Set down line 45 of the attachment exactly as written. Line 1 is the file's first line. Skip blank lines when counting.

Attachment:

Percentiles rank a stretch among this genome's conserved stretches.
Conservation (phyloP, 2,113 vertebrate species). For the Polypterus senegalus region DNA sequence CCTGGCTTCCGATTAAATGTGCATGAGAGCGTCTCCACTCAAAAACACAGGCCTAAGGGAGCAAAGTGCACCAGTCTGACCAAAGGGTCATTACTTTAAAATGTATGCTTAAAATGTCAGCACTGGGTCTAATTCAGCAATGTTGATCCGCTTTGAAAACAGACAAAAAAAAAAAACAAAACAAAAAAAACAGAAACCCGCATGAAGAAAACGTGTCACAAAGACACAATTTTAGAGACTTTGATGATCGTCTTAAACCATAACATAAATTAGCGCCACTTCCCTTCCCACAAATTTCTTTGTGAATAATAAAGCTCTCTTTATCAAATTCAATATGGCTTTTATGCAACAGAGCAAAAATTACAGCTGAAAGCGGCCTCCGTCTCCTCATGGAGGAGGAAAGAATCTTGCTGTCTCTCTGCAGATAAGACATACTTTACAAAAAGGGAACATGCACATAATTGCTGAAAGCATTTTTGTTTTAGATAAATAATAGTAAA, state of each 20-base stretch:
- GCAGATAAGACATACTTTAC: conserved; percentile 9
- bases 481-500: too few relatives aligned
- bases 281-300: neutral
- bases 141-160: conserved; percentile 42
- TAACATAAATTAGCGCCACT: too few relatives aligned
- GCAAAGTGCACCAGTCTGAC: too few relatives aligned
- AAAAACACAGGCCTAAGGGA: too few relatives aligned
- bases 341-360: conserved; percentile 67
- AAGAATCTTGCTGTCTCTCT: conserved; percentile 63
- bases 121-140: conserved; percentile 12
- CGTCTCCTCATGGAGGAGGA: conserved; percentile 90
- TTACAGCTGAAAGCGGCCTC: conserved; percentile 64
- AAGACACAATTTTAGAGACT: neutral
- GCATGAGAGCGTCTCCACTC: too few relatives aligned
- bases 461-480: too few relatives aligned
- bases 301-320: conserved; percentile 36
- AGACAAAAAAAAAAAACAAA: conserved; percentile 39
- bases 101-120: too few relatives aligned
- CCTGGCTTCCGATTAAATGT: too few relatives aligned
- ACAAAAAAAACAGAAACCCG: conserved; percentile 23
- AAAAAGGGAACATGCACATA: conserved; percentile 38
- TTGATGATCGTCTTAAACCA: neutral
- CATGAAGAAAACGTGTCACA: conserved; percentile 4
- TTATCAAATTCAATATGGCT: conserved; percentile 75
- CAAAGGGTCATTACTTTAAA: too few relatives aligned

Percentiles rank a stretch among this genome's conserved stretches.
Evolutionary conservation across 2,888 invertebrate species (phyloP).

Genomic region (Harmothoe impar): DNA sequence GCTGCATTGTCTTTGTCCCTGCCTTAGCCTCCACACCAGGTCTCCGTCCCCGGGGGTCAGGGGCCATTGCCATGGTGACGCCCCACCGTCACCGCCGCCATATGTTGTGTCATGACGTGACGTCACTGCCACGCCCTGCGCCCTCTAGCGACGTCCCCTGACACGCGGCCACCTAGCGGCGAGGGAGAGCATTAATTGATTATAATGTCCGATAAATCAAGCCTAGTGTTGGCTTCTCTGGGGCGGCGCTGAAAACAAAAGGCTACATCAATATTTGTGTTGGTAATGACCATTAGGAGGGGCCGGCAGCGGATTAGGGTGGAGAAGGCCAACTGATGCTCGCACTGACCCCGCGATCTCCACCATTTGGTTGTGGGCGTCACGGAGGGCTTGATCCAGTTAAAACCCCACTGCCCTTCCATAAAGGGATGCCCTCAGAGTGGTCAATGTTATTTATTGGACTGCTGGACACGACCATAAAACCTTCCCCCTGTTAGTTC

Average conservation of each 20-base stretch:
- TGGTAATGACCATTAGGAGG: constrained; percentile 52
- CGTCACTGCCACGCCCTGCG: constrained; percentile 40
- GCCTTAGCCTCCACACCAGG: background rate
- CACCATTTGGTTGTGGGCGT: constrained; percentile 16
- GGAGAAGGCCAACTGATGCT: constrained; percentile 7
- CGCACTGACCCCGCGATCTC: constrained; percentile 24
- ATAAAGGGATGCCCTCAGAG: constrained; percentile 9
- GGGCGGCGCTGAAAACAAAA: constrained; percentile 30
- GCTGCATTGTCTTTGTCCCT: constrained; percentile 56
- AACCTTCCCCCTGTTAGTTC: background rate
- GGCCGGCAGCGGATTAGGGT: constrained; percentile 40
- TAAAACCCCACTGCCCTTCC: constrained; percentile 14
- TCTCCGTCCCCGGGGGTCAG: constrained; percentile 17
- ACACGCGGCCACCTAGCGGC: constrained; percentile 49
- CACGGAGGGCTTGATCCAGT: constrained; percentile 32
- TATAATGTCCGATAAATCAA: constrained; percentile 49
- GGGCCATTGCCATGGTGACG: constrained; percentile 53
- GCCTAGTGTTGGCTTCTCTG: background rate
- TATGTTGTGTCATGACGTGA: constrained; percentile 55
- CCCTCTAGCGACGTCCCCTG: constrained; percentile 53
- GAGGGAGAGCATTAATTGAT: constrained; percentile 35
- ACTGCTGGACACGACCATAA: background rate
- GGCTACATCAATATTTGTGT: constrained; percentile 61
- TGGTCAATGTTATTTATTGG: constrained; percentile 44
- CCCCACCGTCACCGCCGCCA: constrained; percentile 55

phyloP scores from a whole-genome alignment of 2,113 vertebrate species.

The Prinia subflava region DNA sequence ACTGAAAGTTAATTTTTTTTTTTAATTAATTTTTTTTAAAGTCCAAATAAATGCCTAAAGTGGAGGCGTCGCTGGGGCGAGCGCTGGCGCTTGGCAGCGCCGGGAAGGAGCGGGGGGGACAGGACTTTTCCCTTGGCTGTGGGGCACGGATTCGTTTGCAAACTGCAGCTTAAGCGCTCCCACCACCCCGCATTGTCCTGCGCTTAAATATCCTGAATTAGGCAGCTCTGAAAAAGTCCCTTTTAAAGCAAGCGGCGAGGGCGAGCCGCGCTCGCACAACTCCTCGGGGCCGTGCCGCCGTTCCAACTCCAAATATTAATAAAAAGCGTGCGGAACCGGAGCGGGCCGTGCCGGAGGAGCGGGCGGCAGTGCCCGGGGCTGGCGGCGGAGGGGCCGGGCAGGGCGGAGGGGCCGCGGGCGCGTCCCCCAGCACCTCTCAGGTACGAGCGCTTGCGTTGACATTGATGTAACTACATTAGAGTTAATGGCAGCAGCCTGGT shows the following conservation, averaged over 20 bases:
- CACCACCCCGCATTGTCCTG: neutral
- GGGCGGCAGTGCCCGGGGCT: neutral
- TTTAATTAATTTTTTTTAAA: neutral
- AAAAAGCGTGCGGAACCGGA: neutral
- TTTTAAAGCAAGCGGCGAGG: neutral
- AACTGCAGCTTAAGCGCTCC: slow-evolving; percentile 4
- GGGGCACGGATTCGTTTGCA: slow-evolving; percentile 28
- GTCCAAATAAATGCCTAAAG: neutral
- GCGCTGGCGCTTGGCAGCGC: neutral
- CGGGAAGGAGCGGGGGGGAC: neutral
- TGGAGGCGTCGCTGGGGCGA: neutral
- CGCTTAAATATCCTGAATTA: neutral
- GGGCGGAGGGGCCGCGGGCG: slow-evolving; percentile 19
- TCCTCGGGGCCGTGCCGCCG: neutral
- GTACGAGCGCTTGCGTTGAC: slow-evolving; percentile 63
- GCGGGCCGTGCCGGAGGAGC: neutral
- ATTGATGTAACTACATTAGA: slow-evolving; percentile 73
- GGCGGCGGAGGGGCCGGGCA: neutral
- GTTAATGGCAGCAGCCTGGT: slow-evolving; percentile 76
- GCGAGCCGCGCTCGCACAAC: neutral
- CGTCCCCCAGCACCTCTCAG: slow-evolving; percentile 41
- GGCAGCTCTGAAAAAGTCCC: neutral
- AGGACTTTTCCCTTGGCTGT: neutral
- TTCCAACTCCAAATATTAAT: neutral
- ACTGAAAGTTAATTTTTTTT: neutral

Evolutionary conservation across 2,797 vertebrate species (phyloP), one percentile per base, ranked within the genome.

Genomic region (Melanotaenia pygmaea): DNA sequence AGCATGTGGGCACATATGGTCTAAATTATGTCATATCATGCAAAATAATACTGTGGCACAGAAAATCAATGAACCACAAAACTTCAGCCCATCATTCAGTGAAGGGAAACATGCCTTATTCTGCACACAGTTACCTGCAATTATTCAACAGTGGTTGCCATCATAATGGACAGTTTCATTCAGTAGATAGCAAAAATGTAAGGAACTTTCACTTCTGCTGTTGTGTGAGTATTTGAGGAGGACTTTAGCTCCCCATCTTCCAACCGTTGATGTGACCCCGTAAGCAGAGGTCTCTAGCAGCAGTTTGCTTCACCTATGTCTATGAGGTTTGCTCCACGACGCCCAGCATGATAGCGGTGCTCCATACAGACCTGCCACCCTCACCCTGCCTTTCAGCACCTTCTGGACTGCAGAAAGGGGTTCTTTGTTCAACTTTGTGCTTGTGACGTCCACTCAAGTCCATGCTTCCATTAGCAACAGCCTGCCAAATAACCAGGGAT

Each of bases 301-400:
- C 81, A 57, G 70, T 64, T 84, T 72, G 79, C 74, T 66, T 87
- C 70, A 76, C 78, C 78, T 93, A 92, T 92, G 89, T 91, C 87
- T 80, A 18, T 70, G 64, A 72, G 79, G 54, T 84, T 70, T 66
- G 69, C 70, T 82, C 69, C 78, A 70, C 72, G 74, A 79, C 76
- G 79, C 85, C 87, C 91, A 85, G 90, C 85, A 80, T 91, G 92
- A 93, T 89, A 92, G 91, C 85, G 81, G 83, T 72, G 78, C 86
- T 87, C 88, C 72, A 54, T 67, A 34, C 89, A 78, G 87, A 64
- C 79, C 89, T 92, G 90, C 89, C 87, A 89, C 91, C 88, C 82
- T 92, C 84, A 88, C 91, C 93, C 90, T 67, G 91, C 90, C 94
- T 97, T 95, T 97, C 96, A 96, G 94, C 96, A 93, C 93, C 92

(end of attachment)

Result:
- ACACGCGGCCACCTAGCGGC: constrained; percentile 49